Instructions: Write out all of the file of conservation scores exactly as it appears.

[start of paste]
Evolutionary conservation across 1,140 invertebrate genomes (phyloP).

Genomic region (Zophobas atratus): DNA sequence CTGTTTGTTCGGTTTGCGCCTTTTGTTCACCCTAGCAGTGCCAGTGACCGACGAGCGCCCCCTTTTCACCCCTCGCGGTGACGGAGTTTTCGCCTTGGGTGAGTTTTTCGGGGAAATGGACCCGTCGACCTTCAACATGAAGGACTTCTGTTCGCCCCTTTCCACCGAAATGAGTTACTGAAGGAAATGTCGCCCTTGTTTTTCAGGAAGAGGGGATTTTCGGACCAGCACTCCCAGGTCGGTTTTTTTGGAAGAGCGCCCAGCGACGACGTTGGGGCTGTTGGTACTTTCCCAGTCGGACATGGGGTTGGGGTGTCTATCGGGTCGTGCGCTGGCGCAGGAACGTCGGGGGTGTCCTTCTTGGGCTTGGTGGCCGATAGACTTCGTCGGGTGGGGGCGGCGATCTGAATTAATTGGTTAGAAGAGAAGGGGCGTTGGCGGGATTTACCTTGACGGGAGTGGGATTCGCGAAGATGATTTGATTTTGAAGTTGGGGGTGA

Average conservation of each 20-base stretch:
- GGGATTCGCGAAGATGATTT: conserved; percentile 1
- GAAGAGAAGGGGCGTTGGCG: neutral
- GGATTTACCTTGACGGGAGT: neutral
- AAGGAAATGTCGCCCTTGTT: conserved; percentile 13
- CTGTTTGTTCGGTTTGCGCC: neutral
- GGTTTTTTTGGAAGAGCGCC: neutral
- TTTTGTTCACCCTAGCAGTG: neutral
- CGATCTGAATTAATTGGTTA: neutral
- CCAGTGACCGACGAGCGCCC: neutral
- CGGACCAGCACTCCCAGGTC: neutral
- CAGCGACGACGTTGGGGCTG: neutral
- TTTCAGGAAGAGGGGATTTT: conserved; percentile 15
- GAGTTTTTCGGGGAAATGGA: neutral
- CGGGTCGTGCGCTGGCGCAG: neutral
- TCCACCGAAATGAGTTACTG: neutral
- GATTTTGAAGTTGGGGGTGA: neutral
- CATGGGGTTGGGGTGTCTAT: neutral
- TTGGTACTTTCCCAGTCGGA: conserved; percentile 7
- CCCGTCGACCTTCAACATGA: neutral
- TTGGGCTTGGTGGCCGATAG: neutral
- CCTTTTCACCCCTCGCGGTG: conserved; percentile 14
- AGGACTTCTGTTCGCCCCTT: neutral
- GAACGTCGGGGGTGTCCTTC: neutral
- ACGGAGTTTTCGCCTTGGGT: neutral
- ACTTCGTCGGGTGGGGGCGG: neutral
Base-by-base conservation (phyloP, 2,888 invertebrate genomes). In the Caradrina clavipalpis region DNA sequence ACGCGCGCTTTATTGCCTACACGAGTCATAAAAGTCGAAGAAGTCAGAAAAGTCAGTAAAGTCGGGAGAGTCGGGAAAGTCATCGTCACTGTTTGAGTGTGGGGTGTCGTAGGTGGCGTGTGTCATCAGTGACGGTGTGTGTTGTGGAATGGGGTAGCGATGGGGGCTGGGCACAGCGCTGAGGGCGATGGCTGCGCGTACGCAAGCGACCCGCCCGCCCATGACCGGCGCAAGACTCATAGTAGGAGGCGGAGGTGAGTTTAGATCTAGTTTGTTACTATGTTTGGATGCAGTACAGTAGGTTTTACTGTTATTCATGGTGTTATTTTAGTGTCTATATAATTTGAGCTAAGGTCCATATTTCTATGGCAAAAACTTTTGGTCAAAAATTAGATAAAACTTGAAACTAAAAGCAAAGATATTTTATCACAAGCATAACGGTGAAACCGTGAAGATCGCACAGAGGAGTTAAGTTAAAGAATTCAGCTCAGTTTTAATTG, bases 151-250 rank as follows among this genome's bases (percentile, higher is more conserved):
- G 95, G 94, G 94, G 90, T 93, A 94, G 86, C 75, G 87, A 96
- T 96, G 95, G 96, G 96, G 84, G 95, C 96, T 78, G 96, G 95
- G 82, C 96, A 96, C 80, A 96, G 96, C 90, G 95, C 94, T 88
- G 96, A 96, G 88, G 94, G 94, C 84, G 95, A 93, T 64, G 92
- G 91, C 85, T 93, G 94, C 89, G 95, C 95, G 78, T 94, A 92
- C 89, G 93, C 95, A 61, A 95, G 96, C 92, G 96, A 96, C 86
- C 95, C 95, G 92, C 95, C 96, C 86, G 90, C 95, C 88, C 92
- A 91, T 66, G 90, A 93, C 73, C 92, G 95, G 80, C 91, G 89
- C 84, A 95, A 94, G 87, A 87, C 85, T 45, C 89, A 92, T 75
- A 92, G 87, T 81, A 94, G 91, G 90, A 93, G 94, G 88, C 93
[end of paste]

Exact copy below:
Evolutionary conservation across 1,140 invertebrate genomes (phyloP).

Genomic region (Zophobas atratus): DNA sequence CTGTTTGTTCGGTTTGCGCCTTTTGTTCACCCTAGCAGTGCCAGTGACCGACGAGCGCCCCCTTTTCACCCCTCGCGGTGACGGAGTTTTCGCCTTGGGTGAGTTTTTCGGGGAAATGGACCCGTCGACCTTCAACATGAAGGACTTCTGTTCGCCCCTTTCCACCGAAATGAGTTACTGAAGGAAATGTCGCCCTTGTTTTTCAGGAAGAGGGGATTTTCGGACCAGCACTCCCAGGTCGGTTTTTTTGGAAGAGCGCCCAGCGACGACGTTGGGGCTGTTGGTACTTTCCCAGTCGGACATGGGGTTGGGGTGTCTATCGGGTCGTGCGCTGGCGCAGGAACGTCGGGGGTGTCCTTCTTGGGCTTGGTGGCCGATAGACTTCGTCGGGTGGGGGCGGCGATCTGAATTAATTGGTTAGAAGAGAAGGGGCGTTGGCGGGATTTACCTTGACGGGAGTGGGATTCGCGAAGATGATTTGATTTTGAAGTTGGGGGTGA

Average conservation of each 20-base stretch:
- GGGATTCGCGAAGATGATTT: conserved; percentile 1
- GAAGAGAAGGGGCGTTGGCG: neutral
- GGATTTACCTTGACGGGAGT: neutral
- AAGGAAATGTCGCCCTTGTT: conserved; percentile 13
- CTGTTTGTTCGGTTTGCGCC: neutral
- GGTTTTTTTGGAAGAGCGCC: neutral
- TTTTGTTCACCCTAGCAGTG: neutral
- CGATCTGAATTAATTGGTTA: neutral
- CCAGTGACCGACGAGCGCCC: neutral
- CGGACCAGCACTCCCAGGTC: neutral
- CAGCGACGACGTTGGGGCTG: neutral
- TTTCAGGAAGAGGGGATTTT: conserved; percentile 15
- GAGTTTTTCGGGGAAATGGA: neutral
- CGGGTCGTGCGCTGGCGCAG: neutral
- TCCACCGAAATGAGTTACTG: neutral
- GATTTTGAAGTTGGGGGTGA: neutral
- CATGGGGTTGGGGTGTCTAT: neutral
- TTGGTACTTTCCCAGTCGGA: conserved; percentile 7
- CCCGTCGACCTTCAACATGA: neutral
- TTGGGCTTGGTGGCCGATAG: neutral
- CCTTTTCACCCCTCGCGGTG: conserved; percentile 14
- AGGACTTCTGTTCGCCCCTT: neutral
- GAACGTCGGGGGTGTCCTTC: neutral
- ACGGAGTTTTCGCCTTGGGT: neutral
- ACTTCGTCGGGTGGGGGCGG: neutral
Base-by-base conservation (phyloP, 2,888 invertebrate genomes). In the Caradrina clavipalpis region DNA sequence ACGCGCGCTTTATTGCCTACACGAGTCATAAAAGTCGAAGAAGTCAGAAAAGTCAGTAAAGTCGGGAGAGTCGGGAAAGTCATCGTCACTGTTTGAGTGTGGGGTGTCGTAGGTGGCGTGTGTCATCAGTGACGGTGTGTGTTGTGGAATGGGGTAGCGATGGGGGCTGGGCACAGCGCTGAGGGCGATGGCTGCGCGTACGCAAGCGACCCGCCCGCCCATGACCGGCGCAAGACTCATAGTAGGAGGCGGAGGTGAGTTTAGATCTAGTTTGTTACTATGTTTGGATGCAGTACAGTAGGTTTTACTGTTATTCATGGTGTTATTTTAGTGTCTATATAATTTGAGCTAAGGTCCATATTTCTATGGCAAAAACTTTTGGTCAAAAATTAGATAAAACTTGAAACTAAAAGCAAAGATATTTTATCACAAGCATAACGGTGAAACCGTGAAGATCGCACAGAGGAGTTAAGTTAAAGAATTCAGCTCAGTTTTAATTG, bases 151-250 rank as follows among this genome's bases (percentile, higher is more conserved):
- G 95, G 94, G 94, G 90, T 93, A 94, G 86, C 75, G 87, A 96
- T 96, G 95, G 96, G 96, G 84, G 95, C 96, T 78, G 96, G 95
- G 82, C 96, A 96, C 80, A 96, G 96, C 90, G 95, C 94, T 88
- G 96, A 96, G 88, G 94, G 94, C 84, G 95, A 93, T 64, G 92
- G 91, C 85, T 93, G 94, C 89, G 95, C 95, G 78, T 94, A 92
- C 89, G 93, C 95, A 61, A 95, G 96, C 92, G 96, A 96, C 86
- C 95, C 95, G 92, C 95, C 96, C 86, G 90, C 95, C 88, C 92
- A 91, T 66, G 90, A 93, C 73, C 92, G 95, G 80, C 91, G 89
- C 84, A 95, A 94, G 87, A 87, C 85, T 45, C 89, A 92, T 75
- A 92, G 87, T 81, A 94, G 91, G 90, A 93, G 94, G 88, C 93